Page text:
Similar Essays

Confucianism As A Religion Essay

1089 words - 5 pages It is widely debated among scholars and among laypeople interested in Confucianism whether or not Confucianism is a religion or just a philosophy with some spiritual aspects. The early dynasties, and some of the ideas developed later by post-Confucius philosophers point to confucianism being more of a religion. The Shang Dynasty was very influential in the formation of Confucianism. This dynasty was a theocracy; the rulers at that time were

Confucianism: Reluctant Religion Or Flawless Philosophy?

1241 words - 5 pages Confucianism, like most ideologies, embodies the notion that good begets good; however, unlike many Western religions, the incentive behind proper behavior is neither remuneration nor retribution in the afterlife, it is simply virtue for virtue's sake. With minimal dogmatic teachings, Confucianism has had tremendous influence on the history and government of China, and according to multiple sources, is enjoying a revival there.Confucius, the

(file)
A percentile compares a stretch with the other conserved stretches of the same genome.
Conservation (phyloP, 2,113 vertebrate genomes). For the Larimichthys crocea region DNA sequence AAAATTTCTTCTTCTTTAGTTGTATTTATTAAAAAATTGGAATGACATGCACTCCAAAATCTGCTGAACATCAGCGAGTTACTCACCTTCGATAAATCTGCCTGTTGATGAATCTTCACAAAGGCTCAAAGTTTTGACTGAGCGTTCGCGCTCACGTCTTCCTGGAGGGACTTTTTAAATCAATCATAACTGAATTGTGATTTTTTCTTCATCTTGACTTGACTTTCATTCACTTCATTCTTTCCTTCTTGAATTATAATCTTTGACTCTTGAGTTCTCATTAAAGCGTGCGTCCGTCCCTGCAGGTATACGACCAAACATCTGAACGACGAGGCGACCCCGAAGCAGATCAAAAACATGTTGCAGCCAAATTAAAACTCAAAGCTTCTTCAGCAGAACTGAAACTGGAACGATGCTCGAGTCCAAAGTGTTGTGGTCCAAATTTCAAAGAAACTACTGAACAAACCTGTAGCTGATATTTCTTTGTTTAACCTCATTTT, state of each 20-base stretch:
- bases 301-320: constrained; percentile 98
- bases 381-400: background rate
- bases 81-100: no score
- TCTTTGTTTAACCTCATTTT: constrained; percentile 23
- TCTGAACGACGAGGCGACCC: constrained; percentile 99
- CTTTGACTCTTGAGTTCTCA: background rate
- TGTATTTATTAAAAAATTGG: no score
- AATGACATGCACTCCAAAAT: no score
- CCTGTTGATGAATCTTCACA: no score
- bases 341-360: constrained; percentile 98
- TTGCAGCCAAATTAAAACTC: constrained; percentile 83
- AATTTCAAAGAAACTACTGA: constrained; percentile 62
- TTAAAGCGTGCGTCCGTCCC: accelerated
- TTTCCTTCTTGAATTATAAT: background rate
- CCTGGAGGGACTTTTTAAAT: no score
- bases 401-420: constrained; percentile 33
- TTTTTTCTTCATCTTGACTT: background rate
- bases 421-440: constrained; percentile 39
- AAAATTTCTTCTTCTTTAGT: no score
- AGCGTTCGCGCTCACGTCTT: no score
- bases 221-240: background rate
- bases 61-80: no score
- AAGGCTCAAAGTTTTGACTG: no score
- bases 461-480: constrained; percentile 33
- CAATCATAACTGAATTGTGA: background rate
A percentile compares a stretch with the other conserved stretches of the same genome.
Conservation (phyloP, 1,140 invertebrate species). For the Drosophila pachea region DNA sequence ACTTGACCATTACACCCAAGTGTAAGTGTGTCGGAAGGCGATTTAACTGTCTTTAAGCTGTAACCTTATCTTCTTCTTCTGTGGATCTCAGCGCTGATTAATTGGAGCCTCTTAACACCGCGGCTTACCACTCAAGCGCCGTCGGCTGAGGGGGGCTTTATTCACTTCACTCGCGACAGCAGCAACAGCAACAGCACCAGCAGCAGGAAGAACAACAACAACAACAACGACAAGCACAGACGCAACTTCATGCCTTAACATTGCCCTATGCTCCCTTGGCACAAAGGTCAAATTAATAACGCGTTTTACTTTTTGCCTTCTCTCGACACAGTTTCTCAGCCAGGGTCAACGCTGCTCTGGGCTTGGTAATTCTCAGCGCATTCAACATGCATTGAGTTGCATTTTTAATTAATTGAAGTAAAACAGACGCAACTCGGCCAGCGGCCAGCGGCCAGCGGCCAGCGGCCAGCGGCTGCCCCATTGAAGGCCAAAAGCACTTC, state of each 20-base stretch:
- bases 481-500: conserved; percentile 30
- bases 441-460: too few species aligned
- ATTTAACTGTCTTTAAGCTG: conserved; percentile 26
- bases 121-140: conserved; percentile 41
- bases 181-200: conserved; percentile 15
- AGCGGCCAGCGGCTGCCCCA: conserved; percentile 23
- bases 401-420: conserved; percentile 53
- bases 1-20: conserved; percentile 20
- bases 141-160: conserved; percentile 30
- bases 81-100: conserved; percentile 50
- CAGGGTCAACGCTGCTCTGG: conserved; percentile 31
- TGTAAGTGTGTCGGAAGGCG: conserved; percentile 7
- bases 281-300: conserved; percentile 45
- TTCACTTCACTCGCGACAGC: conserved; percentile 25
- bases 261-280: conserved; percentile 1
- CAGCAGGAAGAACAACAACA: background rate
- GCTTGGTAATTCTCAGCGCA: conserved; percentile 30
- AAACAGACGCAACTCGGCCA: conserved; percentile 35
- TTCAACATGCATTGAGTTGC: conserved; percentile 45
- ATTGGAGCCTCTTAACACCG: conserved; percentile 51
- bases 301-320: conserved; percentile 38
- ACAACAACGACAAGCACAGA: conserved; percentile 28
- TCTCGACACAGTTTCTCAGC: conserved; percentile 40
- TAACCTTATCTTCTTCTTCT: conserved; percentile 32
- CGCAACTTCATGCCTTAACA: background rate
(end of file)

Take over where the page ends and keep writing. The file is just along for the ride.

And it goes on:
Confucianism Filial Piety In Chinese Religion

870 words - 3 pages Filial Piety in Chinese Religion Filial piety was an integral part of Chinese culture and therefore was embraced by three of China's main religions: Confucianism, Buddhism, and Daoism. Among the three, Confucianism, with its well documented social hierarchy, supported the ideals of filial piety the most. Buddhism and Daoism also supported filial piety in some of their texts, but had monastic systems that prevented monks and nuns from being

A Farewell To Arms Essay: Changing Perspective Of Religion

683 words - 3 pages Changing Perspective of Religion in A Farewell to Arms In Ernest Hemingway's A Farewell to Arms, the main character, Lieutenant Fredric Henry, undergoes a dramatic change in perspective over the course of the novel. It is most interesting to see how the Lieutenant's views on religion change as he becomes more involved in the war.   Early in the novel, we are introduced to the Abruzzi. The Abruzzi is a town in Switzerland, of which